WASHINGTON — Secretary of State George P. Shultz "most likely" will visit Syria when he goes to the Middle East next week and is leaving his options open for a return to the region after a NATO summit meeting in early March, U.S. officials said today.
As Shultz set out for Moscow on a trip in which he will seek Soviet backing for his peacemaking venture, his Mideast journey was taking on dramatic new proportions.
Shultz's purpose in going to Damascus would be to discuss the U.S. drive for Arab-Israeli negotiations with President Hafez Assad, whose support for any long-term settlement in the Middle East is considered essential by specialists in the State Department's Near East bureau.
Boost for Syria
The visit would be a major prestige boost to Syria and mark an improvement in its relations with the United States. The country is one of six listed by the State Department as a supporter of terrorism, and President Reagan imposed sanctions against it in November, 1986.
The State Department had linked Syria to 40 incidents of terrorism. Reagan said the sanctions were intended to express "outrage" at what he called Syria's involvement in international terrorism--charges the Syrians denied.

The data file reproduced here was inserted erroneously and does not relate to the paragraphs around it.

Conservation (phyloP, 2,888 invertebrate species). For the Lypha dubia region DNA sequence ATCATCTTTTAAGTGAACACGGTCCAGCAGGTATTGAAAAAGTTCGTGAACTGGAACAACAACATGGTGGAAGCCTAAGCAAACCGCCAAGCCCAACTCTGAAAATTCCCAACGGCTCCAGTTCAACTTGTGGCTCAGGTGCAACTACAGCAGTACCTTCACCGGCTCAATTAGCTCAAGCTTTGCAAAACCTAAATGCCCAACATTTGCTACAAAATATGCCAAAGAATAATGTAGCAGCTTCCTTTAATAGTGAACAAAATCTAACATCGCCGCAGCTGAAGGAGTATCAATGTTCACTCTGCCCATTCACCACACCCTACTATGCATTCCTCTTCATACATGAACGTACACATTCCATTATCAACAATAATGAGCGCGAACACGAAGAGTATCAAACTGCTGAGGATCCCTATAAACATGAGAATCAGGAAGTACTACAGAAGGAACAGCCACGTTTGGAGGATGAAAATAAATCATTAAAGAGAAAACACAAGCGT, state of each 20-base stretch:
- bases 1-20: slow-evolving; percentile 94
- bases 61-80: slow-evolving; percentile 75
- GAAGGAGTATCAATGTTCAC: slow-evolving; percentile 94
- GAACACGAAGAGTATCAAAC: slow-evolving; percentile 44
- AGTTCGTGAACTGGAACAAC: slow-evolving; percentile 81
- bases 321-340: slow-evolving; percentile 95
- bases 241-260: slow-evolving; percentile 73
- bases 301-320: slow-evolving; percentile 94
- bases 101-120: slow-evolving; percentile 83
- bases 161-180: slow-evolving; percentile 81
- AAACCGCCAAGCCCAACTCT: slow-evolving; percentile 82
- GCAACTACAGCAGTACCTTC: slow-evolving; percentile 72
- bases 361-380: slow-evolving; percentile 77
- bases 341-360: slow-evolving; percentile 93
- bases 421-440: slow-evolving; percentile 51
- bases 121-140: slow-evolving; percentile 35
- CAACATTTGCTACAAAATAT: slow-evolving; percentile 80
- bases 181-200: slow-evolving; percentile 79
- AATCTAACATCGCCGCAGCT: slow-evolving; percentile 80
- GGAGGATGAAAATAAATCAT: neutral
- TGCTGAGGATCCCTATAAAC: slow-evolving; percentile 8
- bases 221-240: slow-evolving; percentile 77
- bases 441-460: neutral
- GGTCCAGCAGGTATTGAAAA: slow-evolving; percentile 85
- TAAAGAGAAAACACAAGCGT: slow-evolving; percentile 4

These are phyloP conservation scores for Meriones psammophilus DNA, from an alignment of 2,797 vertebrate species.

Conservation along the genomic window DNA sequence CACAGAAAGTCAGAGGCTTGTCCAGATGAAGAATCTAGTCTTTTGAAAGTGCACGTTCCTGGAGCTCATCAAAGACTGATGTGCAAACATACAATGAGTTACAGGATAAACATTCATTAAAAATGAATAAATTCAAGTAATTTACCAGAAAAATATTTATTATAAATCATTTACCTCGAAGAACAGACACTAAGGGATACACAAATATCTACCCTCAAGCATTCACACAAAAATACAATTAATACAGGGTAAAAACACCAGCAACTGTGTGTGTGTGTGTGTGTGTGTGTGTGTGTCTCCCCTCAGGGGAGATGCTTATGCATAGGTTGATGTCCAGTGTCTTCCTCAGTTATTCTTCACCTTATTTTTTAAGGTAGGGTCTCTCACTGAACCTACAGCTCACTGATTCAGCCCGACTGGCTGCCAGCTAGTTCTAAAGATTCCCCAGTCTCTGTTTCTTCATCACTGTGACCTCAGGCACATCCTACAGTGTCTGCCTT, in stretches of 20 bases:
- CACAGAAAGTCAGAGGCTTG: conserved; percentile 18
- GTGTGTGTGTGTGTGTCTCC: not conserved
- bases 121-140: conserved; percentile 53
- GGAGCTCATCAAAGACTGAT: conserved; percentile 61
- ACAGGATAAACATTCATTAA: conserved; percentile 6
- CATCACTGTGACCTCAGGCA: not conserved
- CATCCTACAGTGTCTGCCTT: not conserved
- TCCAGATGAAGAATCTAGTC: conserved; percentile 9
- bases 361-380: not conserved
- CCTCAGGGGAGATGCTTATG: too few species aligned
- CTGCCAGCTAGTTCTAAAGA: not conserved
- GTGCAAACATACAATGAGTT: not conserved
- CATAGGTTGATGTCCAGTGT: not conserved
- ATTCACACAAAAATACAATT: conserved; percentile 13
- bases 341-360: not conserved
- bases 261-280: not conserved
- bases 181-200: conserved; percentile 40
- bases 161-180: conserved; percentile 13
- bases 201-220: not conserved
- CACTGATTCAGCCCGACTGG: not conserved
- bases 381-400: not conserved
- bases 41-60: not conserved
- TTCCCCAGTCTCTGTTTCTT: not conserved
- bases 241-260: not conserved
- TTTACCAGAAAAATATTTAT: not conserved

Among the punitive measures was a ban on high-level meetings with Syrians. But Shultz sent Richard W. Murphy, the head of the Near East bureau, to Damascus two weeks ago to confer with Assad.
U.S. Ambassador William L. Eagleton Jr. was sent back to his post in Damascus last September, after a year's absence, and U.N. Ambassador Vernon A. Walters also visited the country.
Shultz's other stops next week will be Egypt, Jordan, Israel and probably Saudi Arabia. He is trying to set up negotiations between Israel and a mixed delegation of Jordanians and Palestinians to deal especially with the troubled West Bank and Gaza.
The immediate aim is some form of self-rule for the 1.5 million Palestinian Arabs who have lived under Israeli control since Egypt and Jordan lost the territories in the 1967 Six-Day War.
The long-range goal is to hold a second stage of talks--possibly in the format of an international peace conference--by the end of the year to consider an overall settlement.
Shultz's separate trip to the Soviet Union began today with a flight to Finland.